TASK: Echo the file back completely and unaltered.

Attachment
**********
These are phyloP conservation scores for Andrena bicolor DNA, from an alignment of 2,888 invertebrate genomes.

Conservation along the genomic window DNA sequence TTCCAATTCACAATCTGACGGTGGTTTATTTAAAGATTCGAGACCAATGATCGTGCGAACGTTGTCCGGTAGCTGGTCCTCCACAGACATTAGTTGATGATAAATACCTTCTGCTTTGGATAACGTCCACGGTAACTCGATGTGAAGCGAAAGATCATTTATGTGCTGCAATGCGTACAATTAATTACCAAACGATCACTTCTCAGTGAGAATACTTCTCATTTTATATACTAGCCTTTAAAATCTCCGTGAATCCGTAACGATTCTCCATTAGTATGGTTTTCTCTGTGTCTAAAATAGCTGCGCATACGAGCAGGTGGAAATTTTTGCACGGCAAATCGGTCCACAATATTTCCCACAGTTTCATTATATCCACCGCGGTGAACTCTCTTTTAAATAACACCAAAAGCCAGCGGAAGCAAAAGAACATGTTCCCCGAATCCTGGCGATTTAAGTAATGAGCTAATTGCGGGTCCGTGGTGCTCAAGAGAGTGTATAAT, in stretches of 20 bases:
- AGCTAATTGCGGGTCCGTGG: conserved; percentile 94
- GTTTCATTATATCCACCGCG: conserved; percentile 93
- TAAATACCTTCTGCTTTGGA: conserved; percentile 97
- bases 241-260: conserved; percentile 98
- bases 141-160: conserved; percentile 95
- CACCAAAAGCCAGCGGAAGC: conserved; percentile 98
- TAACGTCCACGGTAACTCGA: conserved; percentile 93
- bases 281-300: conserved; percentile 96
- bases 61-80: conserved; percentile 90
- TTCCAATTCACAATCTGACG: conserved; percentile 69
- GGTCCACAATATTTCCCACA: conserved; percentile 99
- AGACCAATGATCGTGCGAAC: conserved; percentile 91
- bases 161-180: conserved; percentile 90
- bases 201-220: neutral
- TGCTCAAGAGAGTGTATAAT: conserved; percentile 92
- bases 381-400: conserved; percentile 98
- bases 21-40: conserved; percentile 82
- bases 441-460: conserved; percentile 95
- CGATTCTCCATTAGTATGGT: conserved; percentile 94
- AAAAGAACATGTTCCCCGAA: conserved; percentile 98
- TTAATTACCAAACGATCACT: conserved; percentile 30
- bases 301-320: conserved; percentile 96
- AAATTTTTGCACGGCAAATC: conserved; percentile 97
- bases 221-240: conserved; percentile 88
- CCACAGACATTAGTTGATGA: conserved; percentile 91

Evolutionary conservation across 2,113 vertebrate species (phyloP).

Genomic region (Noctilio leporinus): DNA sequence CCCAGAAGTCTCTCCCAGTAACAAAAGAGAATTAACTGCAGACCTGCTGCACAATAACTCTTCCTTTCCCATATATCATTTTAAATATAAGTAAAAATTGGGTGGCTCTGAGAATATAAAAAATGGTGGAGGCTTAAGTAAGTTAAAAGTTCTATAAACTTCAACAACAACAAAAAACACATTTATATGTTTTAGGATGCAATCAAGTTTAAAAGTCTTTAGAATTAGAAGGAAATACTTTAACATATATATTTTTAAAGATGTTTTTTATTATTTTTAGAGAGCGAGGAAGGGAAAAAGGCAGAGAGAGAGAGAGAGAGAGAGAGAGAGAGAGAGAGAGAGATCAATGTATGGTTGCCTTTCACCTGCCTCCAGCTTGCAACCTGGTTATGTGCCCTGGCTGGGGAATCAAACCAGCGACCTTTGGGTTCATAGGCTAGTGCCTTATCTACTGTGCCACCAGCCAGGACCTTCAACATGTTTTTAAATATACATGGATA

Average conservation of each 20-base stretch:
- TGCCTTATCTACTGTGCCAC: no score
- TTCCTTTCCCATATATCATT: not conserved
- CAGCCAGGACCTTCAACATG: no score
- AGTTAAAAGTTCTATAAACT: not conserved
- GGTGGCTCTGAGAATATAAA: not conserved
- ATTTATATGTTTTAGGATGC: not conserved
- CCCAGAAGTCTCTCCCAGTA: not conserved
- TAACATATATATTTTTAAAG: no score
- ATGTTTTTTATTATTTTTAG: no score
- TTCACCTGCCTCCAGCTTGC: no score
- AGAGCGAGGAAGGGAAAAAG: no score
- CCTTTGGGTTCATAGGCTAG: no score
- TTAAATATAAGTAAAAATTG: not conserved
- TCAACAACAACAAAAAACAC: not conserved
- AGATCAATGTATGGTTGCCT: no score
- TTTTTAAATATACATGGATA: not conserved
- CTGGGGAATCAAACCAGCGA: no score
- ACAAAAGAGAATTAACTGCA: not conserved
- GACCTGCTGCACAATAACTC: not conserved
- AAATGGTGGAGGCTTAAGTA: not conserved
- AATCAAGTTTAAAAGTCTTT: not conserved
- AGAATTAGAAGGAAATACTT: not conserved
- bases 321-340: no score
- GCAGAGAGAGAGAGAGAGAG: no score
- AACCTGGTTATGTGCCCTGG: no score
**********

These are phyloP conservation scores for Andrena bicolor DNA, from an alignment of 2,888 invertebrate genomes.

Conservation along the genomic window DNA sequence TTCCAATTCACAATCTGACGGTGGTTTATTTAAAGATTCGAGACCAATGATCGTGCGAACGTTGTCCGGTAGCTGGTCCTCCACAGACATTAGTTGATGATAAATACCTTCTGCTTTGGATAACGTCCACGGTAACTCGATGTGAAGCGAAAGATCATTTATGTGCTGCAATGCGTACAATTAATTACCAAACGATCACTTCTCAGTGAGAATACTTCTCATTTTATATACTAGCCTTTAAAATCTCCGTGAATCCGTAACGATTCTCCATTAGTATGGTTTTCTCTGTGTCTAAAATAGCTGCGCATACGAGCAGGTGGAAATTTTTGCACGGCAAATCGGTCCACAATATTTCCCACAGTTTCATTATATCCACCGCGGTGAACTCTCTTTTAAATAACACCAAAAGCCAGCGGAAGCAAAAGAACATGTTCCCCGAATCCTGGCGATTTAAGTAATGAGCTAATTGCGGGTCCGTGGTGCTCAAGAGAGTGTATAAT, in stretches of 20 bases:
- AGCTAATTGCGGGTCCGTGG: conserved; percentile 94
- GTTTCATTATATCCACCGCG: conserved; percentile 93
- TAAATACCTTCTGCTTTGGA: conserved; percentile 97
- bases 241-260: conserved; percentile 98
- bases 141-160: conserved; percentile 95
- CACCAAAAGCCAGCGGAAGC: conserved; percentile 98
- TAACGTCCACGGTAACTCGA: conserved; percentile 93
- bases 281-300: conserved; percentile 96
- bases 61-80: conserved; percentile 90
- TTCCAATTCACAATCTGACG: conserved; percentile 69
- GGTCCACAATATTTCCCACA: conserved; percentile 99
- AGACCAATGATCGTGCGAAC: conserved; percentile 91
- bases 161-180: conserved; percentile 90
- bases 201-220: neutral
- TGCTCAAGAGAGTGTATAAT: conserved; percentile 92
- bases 381-400: conserved; percentile 98
- bases 21-40: conserved; percentile 82
- bases 441-460: conserved; percentile 95
- CGATTCTCCATTAGTATGGT: conserved; percentile 94
- AAAAGAACATGTTCCCCGAA: conserved; percentile 98
- TTAATTACCAAACGATCACT: conserved; percentile 30
- bases 301-320: conserved; percentile 96
- AAATTTTTGCACGGCAAATC: conserved; percentile 97
- bases 221-240: conserved; percentile 88
- CCACAGACATTAGTTGATGA: conserved; percentile 91

Evolutionary conservation across 2,113 vertebrate species (phyloP).

Genomic region (Noctilio leporinus): DNA sequence CCCAGAAGTCTCTCCCAGTAACAAAAGAGAATTAACTGCAGACCTGCTGCACAATAACTCTTCCTTTCCCATATATCATTTTAAATATAAGTAAAAATTGGGTGGCTCTGAGAATATAAAAAATGGTGGAGGCTTAAGTAAGTTAAAAGTTCTATAAACTTCAACAACAACAAAAAACACATTTATATGTTTTAGGATGCAATCAAGTTTAAAAGTCTTTAGAATTAGAAGGAAATACTTTAACATATATATTTTTAAAGATGTTTTTTATTATTTTTAGAGAGCGAGGAAGGGAAAAAGGCAGAGAGAGAGAGAGAGAGAGAGAGAGAGAGAGAGAGAGAGATCAATGTATGGTTGCCTTTCACCTGCCTCCAGCTTGCAACCTGGTTATGTGCCCTGGCTGGGGAATCAAACCAGCGACCTTTGGGTTCATAGGCTAGTGCCTTATCTACTGTGCCACCAGCCAGGACCTTCAACATGTTTTTAAATATACATGGATA

Average conservation of each 20-base stretch:
- TGCCTTATCTACTGTGCCAC: no score
- TTCCTTTCCCATATATCATT: not conserved
- CAGCCAGGACCTTCAACATG: no score
- AGTTAAAAGTTCTATAAACT: not conserved
- GGTGGCTCTGAGAATATAAA: not conserved
- ATTTATATGTTTTAGGATGC: not conserved
- CCCAGAAGTCTCTCCCAGTA: not conserved
- TAACATATATATTTTTAAAG: no score
- ATGTTTTTTATTATTTTTAG: no score
- TTCACCTGCCTCCAGCTTGC: no score
- AGAGCGAGGAAGGGAAAAAG: no score
- CCTTTGGGTTCATAGGCTAG: no score
- TTAAATATAAGTAAAAATTG: not conserved
- TCAACAACAACAAAAAACAC: not conserved
- AGATCAATGTATGGTTGCCT: no score
- TTTTTAAATATACATGGATA: not conserved
- CTGGGGAATCAAACCAGCGA: no score
- ACAAAAGAGAATTAACTGCA: not conserved
- GACCTGCTGCACAATAACTC: not conserved
- AAATGGTGGAGGCTTAAGTA: not conserved
- AATCAAGTTTAAAAGTCTTT: not conserved
- AGAATTAGAAGGAAATACTT: not conserved
- bases 321-340: no score
- GCAGAGAGAGAGAGAGAGAG: no score
- AACCTGGTTATGTGCCCTGG: no score